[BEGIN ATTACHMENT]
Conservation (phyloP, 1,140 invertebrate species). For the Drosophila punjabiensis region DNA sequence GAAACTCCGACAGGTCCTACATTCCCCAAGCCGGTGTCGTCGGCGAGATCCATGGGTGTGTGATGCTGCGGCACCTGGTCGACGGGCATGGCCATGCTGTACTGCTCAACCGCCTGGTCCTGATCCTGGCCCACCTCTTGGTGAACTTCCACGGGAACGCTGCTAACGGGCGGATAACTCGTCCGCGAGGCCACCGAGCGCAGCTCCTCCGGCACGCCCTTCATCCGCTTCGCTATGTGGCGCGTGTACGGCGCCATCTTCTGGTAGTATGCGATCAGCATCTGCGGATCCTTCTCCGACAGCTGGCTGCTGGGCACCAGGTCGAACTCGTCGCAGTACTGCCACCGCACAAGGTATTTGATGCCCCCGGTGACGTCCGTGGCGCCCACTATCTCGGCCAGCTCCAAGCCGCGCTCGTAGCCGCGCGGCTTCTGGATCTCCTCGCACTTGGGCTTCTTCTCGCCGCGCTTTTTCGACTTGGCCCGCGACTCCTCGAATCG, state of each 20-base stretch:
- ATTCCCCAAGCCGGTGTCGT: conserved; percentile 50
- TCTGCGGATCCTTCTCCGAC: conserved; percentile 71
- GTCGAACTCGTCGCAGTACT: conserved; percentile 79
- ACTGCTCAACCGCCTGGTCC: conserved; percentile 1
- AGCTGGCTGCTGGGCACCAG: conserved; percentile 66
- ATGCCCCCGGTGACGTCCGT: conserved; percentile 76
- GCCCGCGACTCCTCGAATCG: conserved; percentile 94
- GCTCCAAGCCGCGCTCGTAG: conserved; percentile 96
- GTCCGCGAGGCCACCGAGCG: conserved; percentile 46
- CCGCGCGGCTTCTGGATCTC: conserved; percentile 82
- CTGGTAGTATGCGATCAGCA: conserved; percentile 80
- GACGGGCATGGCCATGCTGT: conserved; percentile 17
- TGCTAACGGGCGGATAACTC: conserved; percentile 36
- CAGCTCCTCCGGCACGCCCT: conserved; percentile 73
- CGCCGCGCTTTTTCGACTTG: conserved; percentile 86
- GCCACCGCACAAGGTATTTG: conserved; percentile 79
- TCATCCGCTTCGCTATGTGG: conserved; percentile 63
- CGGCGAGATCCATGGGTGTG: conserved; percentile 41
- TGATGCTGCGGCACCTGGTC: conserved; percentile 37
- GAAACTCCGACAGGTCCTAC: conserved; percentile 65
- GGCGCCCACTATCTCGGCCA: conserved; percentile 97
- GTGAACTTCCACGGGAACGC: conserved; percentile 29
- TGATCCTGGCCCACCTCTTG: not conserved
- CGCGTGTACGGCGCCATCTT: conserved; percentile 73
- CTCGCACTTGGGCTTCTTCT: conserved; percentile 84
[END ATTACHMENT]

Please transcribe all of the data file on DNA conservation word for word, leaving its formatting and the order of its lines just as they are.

Conservation (phyloP, 1,140 invertebrate species). For the Drosophila punjabiensis region DNA sequence GAAACTCCGACAGGTCCTACATTCCCCAAGCCGGTGTCGTCGGCGAGATCCATGGGTGTGTGATGCTGCGGCACCTGGTCGACGGGCATGGCCATGCTGTACTGCTCAACCGCCTGGTCCTGATCCTGGCCCACCTCTTGGTGAACTTCCACGGGAACGCTGCTAACGGGCGGATAACTCGTCCGCGAGGCCACCGAGCGCAGCTCCTCCGGCACGCCCTTCATCCGCTTCGCTATGTGGCGCGTGTACGGCGCCATCTTCTGGTAGTATGCGATCAGCATCTGCGGATCCTTCTCCGACAGCTGGCTGCTGGGCACCAGGTCGAACTCGTCGCAGTACTGCCACCGCACAAGGTATTTGATGCCCCCGGTGACGTCCGTGGCGCCCACTATCTCGGCCAGCTCCAAGCCGCGCTCGTAGCCGCGCGGCTTCTGGATCTCCTCGCACTTGGGCTTCTTCTCGCCGCGCTTTTTCGACTTGGCCCGCGACTCCTCGAATCG, state of each 20-base stretch:
- ATTCCCCAAGCCGGTGTCGT: conserved; percentile 50
- TCTGCGGATCCTTCTCCGAC: conserved; percentile 71
- GTCGAACTCGTCGCAGTACT: conserved; percentile 79
- ACTGCTCAACCGCCTGGTCC: conserved; percentile 1
- AGCTGGCTGCTGGGCACCAG: conserved; percentile 66
- ATGCCCCCGGTGACGTCCGT: conserved; percentile 76
- GCCCGCGACTCCTCGAATCG: conserved; percentile 94
- GCTCCAAGCCGCGCTCGTAG: conserved; percentile 96
- GTCCGCGAGGCCACCGAGCG: conserved; percentile 46
- CCGCGCGGCTTCTGGATCTC: conserved; percentile 82
- CTGGTAGTATGCGATCAGCA: conserved; percentile 80
- GACGGGCATGGCCATGCTGT: conserved; percentile 17
- TGCTAACGGGCGGATAACTC: conserved; percentile 36
- CAGCTCCTCCGGCACGCCCT: conserved; percentile 73
- CGCCGCGCTTTTTCGACTTG: conserved; percentile 86
- GCCACCGCACAAGGTATTTG: conserved; percentile 79
- TCATCCGCTTCGCTATGTGG: conserved; percentile 63
- CGGCGAGATCCATGGGTGTG: conserved; percentile 41
- TGATGCTGCGGCACCTGGTC: conserved; percentile 37
- GAAACTCCGACAGGTCCTAC: conserved; percentile 65
- GGCGCCCACTATCTCGGCCA: conserved; percentile 97
- GTGAACTTCCACGGGAACGC: conserved; percentile 29
- TGATCCTGGCCCACCTCTTG: not conserved
- CGCGTGTACGGCGCCATCTT: conserved; percentile 73
- CTCGCACTTGGGCTTCTTCT: conserved; percentile 84